Ed Sheeran has recently been outspoken about his mental health, including his experience with an eating disorder. In his latest project, the Grammy Award–winning singer-songwriter made another vulnerable confession: At times, his drive to pump out song after song was actually a coping mechanism to deal with the chaos going on in his life.
“Anytime in my life where things are going badly, I tend to work more, because it’s a distraction,” Sheeran said in his new four-part Disney+ docuseries, Ed Sheeran: The Sum of It All, which explores the personal struggles that inspired his new music. Behind the scenes of performing and working on his upcoming album “-,” Sheeran said he grappled with his wife Cherry Seaborn’s tumor diagnosis (which she had learned about while pregnant); a stressful copyright lawsuit; and the death of a close friend, music entrepreneur Jamal Edwards—a loss he admits he was never able to fully process. “The moment you find out that the worst thing in the world has happened to someone that you truly love with all your heart, you feel like you’re drowning and can’t get out from under,” he said in the series.
In response to so much stress all at once, Sheeran said he noticed that immersing himself in his music helped him forget the pain temporarily. There wasn’t a single day in 2022 when he wasn’t working, performing, writing, or doing promo, Seaborn recalled in The Sum of It All. While this workload was normal for Sheeran, she saw the toll it was taking on his mental health: “He hasn’t had the time to just sit with his thoughts,” she said.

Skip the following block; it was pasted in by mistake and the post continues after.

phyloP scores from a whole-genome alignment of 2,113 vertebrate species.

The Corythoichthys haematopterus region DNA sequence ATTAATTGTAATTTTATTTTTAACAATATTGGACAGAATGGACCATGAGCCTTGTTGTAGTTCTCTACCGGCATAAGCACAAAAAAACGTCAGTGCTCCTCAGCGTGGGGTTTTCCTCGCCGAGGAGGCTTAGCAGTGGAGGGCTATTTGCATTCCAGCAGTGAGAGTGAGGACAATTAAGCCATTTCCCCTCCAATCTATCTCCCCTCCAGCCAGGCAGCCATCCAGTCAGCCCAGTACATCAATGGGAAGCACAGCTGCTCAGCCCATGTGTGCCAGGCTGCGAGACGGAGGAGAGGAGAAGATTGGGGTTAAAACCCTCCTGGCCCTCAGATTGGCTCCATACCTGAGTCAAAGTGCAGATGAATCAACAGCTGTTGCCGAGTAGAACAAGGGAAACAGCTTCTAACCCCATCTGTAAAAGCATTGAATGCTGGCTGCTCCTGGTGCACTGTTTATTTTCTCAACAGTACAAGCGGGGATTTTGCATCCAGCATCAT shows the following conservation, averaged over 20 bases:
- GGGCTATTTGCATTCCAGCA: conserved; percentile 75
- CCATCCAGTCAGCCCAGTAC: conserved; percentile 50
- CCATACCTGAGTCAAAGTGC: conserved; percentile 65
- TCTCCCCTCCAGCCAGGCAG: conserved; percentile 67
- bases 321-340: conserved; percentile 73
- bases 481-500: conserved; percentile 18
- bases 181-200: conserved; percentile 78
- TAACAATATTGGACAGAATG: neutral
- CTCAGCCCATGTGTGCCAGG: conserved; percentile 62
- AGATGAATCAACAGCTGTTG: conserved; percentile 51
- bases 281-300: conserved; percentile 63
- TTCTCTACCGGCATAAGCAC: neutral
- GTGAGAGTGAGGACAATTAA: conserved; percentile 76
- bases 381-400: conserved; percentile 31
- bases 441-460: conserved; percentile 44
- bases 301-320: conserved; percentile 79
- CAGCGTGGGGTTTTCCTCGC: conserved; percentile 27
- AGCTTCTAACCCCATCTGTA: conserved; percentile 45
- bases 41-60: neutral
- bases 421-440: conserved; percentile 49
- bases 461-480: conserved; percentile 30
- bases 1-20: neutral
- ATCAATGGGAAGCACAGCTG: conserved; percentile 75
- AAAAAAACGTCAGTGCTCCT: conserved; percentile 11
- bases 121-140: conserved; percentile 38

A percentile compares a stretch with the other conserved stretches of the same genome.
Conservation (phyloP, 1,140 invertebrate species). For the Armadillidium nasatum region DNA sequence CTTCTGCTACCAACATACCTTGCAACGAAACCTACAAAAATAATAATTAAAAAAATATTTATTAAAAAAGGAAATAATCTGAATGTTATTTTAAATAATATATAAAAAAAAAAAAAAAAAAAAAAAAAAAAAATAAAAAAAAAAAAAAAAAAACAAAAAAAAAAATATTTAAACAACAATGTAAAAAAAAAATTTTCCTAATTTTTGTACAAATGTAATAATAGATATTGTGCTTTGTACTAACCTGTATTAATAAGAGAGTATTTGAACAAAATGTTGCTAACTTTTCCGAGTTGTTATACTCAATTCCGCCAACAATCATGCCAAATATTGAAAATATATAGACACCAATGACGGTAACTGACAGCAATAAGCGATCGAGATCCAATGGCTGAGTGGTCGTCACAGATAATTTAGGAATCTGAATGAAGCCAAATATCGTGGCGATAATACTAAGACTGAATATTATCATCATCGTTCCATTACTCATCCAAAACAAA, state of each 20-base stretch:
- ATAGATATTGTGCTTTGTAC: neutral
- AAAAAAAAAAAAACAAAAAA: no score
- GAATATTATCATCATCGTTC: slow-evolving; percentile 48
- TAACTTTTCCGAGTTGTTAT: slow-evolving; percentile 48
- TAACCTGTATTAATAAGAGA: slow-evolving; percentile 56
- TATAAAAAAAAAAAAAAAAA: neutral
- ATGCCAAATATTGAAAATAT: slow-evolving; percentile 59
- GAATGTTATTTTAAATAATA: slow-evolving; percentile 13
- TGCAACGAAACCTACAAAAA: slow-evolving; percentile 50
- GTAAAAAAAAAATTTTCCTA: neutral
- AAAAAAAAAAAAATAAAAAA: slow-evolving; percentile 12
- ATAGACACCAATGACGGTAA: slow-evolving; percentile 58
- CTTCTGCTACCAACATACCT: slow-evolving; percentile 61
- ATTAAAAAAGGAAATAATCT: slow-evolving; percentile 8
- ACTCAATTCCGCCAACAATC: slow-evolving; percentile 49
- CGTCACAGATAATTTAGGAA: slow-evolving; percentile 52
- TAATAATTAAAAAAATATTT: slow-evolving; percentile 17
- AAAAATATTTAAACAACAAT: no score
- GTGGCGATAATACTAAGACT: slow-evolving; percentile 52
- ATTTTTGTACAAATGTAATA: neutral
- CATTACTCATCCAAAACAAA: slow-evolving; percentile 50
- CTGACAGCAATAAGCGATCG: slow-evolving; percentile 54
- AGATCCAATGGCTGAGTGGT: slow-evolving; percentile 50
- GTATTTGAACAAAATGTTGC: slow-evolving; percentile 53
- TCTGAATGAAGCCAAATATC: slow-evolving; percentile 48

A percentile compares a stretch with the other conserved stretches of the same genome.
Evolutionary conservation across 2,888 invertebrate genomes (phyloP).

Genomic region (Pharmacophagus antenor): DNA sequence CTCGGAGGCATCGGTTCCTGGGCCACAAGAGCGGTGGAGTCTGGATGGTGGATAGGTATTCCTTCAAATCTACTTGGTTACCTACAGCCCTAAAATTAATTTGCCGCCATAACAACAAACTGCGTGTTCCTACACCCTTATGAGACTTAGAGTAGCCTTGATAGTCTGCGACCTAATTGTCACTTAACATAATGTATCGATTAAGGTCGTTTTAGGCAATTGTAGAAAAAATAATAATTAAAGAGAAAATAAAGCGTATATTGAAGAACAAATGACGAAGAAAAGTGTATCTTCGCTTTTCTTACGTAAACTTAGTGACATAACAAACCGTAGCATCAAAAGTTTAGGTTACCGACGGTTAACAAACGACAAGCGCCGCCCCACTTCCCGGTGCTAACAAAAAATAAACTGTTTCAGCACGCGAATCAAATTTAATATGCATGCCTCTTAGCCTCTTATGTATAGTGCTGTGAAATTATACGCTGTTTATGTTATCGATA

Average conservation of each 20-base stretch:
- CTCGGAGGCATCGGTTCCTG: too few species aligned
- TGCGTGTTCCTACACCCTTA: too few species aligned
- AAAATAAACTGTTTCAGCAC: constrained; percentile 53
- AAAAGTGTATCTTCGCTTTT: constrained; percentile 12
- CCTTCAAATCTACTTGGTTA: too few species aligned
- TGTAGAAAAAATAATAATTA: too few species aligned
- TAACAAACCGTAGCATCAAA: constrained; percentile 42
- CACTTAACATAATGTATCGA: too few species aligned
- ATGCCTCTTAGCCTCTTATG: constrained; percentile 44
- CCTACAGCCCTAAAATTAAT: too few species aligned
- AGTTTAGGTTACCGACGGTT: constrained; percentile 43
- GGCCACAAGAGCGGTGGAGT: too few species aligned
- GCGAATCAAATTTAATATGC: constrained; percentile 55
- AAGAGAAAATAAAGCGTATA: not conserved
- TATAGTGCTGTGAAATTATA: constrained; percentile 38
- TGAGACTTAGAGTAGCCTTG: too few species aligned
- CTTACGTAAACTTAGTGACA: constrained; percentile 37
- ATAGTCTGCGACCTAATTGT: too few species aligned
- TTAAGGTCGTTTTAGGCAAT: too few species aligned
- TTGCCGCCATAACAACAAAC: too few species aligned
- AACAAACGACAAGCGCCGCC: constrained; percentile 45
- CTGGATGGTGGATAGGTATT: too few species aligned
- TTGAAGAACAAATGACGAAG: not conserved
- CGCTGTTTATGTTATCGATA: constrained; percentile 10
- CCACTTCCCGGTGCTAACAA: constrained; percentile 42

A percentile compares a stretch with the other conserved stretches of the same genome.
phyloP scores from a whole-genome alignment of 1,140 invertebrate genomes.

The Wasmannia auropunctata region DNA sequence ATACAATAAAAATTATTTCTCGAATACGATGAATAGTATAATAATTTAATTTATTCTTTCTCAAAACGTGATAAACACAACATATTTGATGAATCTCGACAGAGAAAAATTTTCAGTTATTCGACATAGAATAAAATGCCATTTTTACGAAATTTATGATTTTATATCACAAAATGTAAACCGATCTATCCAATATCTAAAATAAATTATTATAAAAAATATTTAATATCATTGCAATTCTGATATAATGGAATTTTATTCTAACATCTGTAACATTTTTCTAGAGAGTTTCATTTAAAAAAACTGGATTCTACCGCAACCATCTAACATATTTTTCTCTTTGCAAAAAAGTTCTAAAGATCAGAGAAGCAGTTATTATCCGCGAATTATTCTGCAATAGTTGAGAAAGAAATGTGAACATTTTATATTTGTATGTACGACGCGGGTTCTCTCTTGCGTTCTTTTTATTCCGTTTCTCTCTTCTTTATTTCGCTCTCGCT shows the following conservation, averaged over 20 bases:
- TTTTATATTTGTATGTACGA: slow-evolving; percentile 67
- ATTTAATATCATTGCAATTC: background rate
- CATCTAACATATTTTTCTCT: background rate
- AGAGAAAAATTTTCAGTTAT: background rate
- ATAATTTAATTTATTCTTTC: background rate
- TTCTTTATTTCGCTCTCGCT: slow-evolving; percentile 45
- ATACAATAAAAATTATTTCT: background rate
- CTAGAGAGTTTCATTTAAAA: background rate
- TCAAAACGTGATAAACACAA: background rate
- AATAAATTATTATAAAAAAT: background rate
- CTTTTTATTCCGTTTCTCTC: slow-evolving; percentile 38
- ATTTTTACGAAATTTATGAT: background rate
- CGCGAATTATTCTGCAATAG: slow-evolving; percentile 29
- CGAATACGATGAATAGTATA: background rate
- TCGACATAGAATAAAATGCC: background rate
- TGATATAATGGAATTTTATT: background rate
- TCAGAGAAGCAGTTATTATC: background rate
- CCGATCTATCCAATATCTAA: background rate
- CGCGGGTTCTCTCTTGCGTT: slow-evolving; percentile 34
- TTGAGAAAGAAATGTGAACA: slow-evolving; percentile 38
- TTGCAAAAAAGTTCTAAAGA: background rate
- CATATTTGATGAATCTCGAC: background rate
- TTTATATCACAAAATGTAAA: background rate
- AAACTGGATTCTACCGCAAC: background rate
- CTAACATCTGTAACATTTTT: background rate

She was right to be concerned: Pressuring yourself to keep working can signify what some mental health experts call “toxic productivity.” There isn’t an agreed-upon definition, but the phenomenon is often associated with guilt for not constantly doing something, failure to recognize your accomplishments, and using work to avoid uncomfortable feelings, as SELF previously reported. It’s also often associated with anxiety, trouble sleeping, and irritability (which can also be signs of burnout), Rheeda Walker, PhD, a professor of psychology at the University of Houston, previously told SELF.
Even if you don’t reach full-blown depletion or, like Sheeran, you’re still high-functioning, overworking yourself—without taking the time to really, truly rest—can still take a toll on your health and relationships over time. Research has linked burnout with physical health problems, including an increased risk for cardiovascular diseases, psychological consequences like depression, as well as insomnia.
“I think you have to be honest about where your life is,” Sheeran said, which he realized after unexpectedly breaking down about Edwards’s death on stage. That moment, he said, was the wake-up call that he needed in order to sit with those uncomfortable feelings and confront them head-on, which meant taking a step back from his rigorous work schedule and learning to slowly process the trauma he spent months ignoring. Through this, Sheeran said he learned an invaluable life lesson that topped any career high: “Nothing matters more than health and time with people [you love].”